You can debate his limitations as an actor with three facial expressions, but as a director, Clint Eastwood has become American royalty. Did anyone dream that a poor lumberjack with no formal education from the hill country of Northern California who started out as an actor doing bits with Francis the Talking Mule would turn out to be a veteran director with so much authority, artistry and grace? He makes films with beginnings, middles and ends that are contemporary, influential and timeless, but with a healthy reverence for the narrative traditions of the past. As a businessman, he runs one of the most prodigious production companies in the industry. As a community leader, when he became the mayor of Carmel, he was the first actor ever elected to a political office that I would trust with so much as a skate key. As a professional filmmaker, he has never stopped learning, stretching, improving and perfecting his craft to make movies that matter. Flags of Our Fathers is one of his best. This is as it should be. Who better to make a movie about heroes than a hero himself?
The Prestige is the biggest pile of incomprehensible gibberish to hit the screen since M. Night Shyamalan’s Lady in the
Jumping around in time like a jet-propelled pogo stick, it tells an incoherent tale of rival magicians in the 19th century that derails the talents of Hugh Jackman and Christian Bale. Mr. Jackman has the best act, but Mr. Bale has the best trick (getting out of his chains inside a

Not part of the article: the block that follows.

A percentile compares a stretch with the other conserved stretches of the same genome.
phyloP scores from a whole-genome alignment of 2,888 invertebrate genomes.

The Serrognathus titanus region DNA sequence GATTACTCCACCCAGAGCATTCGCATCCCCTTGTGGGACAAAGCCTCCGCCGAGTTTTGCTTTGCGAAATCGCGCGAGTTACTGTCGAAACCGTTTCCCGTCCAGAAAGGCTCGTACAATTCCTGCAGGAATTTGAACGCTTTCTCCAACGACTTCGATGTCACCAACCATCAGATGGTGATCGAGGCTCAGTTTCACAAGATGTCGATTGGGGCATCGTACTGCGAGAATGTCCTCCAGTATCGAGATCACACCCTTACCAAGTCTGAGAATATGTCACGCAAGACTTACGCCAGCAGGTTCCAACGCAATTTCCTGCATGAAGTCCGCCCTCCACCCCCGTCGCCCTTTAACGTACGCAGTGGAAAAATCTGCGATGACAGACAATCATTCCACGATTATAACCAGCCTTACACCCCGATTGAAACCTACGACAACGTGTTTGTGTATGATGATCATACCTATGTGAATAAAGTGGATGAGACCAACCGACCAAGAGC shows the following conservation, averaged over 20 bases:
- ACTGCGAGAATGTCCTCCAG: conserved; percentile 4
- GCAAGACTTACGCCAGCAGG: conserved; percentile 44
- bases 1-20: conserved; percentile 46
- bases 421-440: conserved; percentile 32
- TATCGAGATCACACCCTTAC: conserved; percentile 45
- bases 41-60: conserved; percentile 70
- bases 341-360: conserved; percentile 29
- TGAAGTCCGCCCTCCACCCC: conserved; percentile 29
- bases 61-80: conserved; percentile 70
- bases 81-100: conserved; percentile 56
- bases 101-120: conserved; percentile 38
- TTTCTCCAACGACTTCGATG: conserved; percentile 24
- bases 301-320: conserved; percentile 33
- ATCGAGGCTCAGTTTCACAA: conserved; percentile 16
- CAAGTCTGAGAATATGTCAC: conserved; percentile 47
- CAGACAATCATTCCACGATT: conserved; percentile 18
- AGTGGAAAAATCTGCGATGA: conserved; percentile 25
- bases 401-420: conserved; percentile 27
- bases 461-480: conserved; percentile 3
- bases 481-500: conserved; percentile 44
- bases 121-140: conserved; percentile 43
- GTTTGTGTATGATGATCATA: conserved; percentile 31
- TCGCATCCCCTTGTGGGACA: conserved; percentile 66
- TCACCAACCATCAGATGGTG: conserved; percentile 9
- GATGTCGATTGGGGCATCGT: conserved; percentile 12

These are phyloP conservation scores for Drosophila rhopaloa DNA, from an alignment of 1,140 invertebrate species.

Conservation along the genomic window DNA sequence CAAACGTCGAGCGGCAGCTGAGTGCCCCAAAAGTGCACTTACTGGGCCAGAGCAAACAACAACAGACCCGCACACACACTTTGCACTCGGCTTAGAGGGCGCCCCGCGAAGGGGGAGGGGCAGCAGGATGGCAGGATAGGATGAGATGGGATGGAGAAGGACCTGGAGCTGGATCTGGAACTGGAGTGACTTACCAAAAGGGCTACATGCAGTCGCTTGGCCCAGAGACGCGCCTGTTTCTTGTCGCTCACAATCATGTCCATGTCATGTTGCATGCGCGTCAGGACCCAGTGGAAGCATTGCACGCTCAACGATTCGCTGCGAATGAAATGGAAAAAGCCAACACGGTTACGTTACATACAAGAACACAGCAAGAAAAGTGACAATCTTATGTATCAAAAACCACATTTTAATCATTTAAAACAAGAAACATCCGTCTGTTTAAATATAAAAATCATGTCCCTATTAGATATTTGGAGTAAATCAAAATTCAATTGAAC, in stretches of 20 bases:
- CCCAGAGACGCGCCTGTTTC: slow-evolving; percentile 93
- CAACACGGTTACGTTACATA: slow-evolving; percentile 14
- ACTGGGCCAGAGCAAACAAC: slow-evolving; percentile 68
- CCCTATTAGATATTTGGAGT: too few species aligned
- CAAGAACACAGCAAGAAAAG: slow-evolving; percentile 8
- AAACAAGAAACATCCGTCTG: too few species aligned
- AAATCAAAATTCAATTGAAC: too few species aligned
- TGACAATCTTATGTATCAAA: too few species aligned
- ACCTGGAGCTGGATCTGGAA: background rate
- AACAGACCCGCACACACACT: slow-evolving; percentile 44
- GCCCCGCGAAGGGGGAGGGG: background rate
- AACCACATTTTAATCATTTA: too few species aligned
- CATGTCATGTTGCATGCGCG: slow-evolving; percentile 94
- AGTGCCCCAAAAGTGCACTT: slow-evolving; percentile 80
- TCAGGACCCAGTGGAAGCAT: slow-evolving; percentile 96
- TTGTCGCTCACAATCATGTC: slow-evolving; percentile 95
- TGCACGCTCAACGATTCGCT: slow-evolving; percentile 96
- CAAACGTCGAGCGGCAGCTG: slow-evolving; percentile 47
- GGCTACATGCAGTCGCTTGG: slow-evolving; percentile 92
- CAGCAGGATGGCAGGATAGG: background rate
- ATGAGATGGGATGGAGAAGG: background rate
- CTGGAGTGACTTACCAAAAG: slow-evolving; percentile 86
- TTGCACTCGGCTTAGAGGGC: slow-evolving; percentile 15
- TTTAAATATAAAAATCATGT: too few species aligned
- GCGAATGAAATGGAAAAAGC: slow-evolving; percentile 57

It’s a shame they have to grow up. While Daniel Radcliffe, a.k.a. Harry Potter, goes naked on the London stage in Equus, his nerdy, orange-popsicle-haired sidekick Rupert Grint, a.k.a. Ron Weasley, appears on the big screen in a woeful British effort called Driving Lessons. He plays Ben, a weird 17-year-old going on 12, who lives with an overbearing, religiously obsessed mother (“Whatever happens behind these walls, we’re God’s ambassadors!”) played by a sadly miscast Laura Linney, and a somber, evangelical vicar father (Nicholas Farrell) who puts out a parish magazine called Hello, Jesus! No wonder Ben is depressed and shy to the verge of catatonia. He has so little interest in life that when he meets a rude, tipsy and terminally eccentric old has-been named Dame Evie, who says the F-word a lot and performs Shakespeare in her garden, it’s love at first sight. He doesn’t have a driver’s license, but she hires him as her chauffeur by falsely convincing him that she’s dying, and they’re off to one adventure after another that are only slightly less exhilarating than clipping toenails.